Use of the pulse width modulator in combination with the universal synchronous/asynchronous receiver transmitter (USART) has a second advantage. In previous systems without the pulse width modulator the microprocessor must control both the timing and the sequence of the pulses, however when a pulse width modulator is incorporated into the system this may be used to set the timing of the universal synchronous/asynchronous receiver transmitter (USART), i.e. it acts as a serial clock for timing. The microprocessor is used less as it is only required to send on/off messages to the universal synchronous/asynchronous receiver transmitter (USART) and therefore has improved multi-tasking.

The pulse width modulator may already be incorporated into the probe for other uses such as motor control or digital/analogue conversion. The use of existing components in the probe for the system therefore reduces component cost.

FIG. 3 is a schematic diagram showing the formation of the serial codewords. A microprocessor 30 in the probe incorporates a pulse width modulator 32 and signal generating means in the form of a universal synchronous/asynchronous receiver transmitter (USART) 34. An output 36 from the pulse width modulator 32 controls the timing of the universal synchronous/asynchronous receiver transmitter (USART). Outputs 38,40 of the pulse width modulator 32 and the universal synchronous/asynchronous receiver transmitter (USART) 34 are combined at an AND gate 42 to form a serial codeword 44. This serial codeword is transmitted from an LED or other signal transmitting means to an external receiver.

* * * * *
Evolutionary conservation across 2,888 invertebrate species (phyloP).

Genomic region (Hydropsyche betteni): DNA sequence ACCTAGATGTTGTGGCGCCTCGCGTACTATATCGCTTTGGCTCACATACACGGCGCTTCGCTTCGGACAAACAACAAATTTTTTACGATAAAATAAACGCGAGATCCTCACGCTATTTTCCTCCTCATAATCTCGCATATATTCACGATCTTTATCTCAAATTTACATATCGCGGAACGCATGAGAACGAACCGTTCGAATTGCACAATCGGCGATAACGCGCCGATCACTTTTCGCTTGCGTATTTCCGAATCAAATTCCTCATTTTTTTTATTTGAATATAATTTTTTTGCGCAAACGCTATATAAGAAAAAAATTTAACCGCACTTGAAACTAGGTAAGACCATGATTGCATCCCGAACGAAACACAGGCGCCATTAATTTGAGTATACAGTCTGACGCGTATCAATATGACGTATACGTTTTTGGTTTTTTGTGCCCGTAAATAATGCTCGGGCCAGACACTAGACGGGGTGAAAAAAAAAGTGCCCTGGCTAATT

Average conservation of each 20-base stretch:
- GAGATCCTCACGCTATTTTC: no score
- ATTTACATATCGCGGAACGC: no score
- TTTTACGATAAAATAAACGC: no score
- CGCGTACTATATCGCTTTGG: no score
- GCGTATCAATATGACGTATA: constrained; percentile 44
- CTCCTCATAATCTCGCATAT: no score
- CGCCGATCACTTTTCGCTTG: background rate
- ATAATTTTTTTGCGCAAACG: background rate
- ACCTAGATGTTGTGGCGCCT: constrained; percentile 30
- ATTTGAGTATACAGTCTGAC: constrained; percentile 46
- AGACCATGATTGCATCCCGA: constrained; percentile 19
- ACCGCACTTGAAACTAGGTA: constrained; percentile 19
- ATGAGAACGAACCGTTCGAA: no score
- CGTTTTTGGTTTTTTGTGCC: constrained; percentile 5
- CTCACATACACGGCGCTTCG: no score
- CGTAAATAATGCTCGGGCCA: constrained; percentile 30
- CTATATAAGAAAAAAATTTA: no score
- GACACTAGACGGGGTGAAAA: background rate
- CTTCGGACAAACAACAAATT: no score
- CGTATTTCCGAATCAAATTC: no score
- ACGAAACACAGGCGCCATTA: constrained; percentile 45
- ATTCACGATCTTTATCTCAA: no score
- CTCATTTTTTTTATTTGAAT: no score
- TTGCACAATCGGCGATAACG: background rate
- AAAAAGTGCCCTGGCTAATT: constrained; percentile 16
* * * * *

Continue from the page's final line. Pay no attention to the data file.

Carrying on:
Patent Citations
Cited PatentFiling datePublication dateApplicantTitle
US4153998Nov 5, 1976May 15, 1979Rolls-Royce (1971) LimitedProbes
US5150529 *Apr 7, 1989Sep 29, 1992Renishaw PlcSignal transmission system for machine tools, inspection machines, and the like
US5777562 *Aug 19, 1996Jul 7, 1998Hoffman; David J.Centering device and method for centering
US5949352 *May 6, 1996Sep 7, 1999Marposs Societa'per AzioniSystem and method for the wireless signal transmission between a measuring head and a remote receiver
US6118567Sep 30, 1997Sep 12, 2000Motorola, Inc.Efficient encoding and detection method and device for binary intensity modulated optical data signals
US6526670 *May 5, 2000Mar 4, 2003Marposs Societa' Per AzioniSystem for detecting linear dimensions of mechanical workpieces, with wireless signal transmission units
US6643944 *May 30, 2002Nov 11, 2003Mitutoyo CorporationTouch signal probe and signal processing apparatus and signal processing method of the same
EP0337669B1Apr 7, 1989Jun 29, 1994Renishaw plcSignal transmission system for machine tools, inspection machines, and the like
EP0337670A2Apr 7, 1989Oct 18, 1989Renishaw plcSignal transmission system for machine tools, inspection machines, and the like
GB2137457A Title not available
Referenced by
Citing PatentFiling datePublication dateApplicantTitle
US7676945 *Jul 8, 2008Mar 16, 2010Renishaw PlcModular measurement probe
US7716847 *Oct 29, 2008May 18, 2010Dr. Johannes Heidenhain GmbhProbe system and method for operating a probe system
Classifications
U.S. Classification33/556
International ClassificationG08C23/04, G08C19/22, G01D3/08, G01B21/00, G01B21/04
Cooperative ClassificationG01B21/04, G08C19/22, G01D3/08
European ClassificationG08C19/22, G01B21/04, G01D3/08
Legal Events
DateCodeEventDescription
Aug 23, 2012FPAYFee payment
Year of fee payment: 8
Aug 22, 2008FPAYFee payment
Year of fee payment: 4
Nov 19, 2003ASAssignment
Owner name: RENISHAW PLC, UNITED KINGDOM
Free format text: ASSIGNMENT OF ASSIGNORS INTEREST;ASSIGNOR:FUGE, JONATHAN P.;REEL/FRAME:015111/0143
Effective date: 20020614
Owner name: RENISHAW PLC NEW MILLS, WOTTON-UNDER-EDGEGLOUCESTE
Free format text: ASSIGNMENT OF ASSIGNORS INTEREST;ASSIGNOR:FUGE, JONATHAN P. /AR;REEL/FRAME:015111/0143
Owner name: RENISHAW PLC NEW MILLS, WOTTON-UNDER-EDGEGLOUCESTE
Free format text: ASSIGNMENT OF ASSIGNORS INTEREST;ASSIGNOR:FUGE, JONATHAN P. /AR;REEL/FRAME:015111/0143
Effective date: 20020614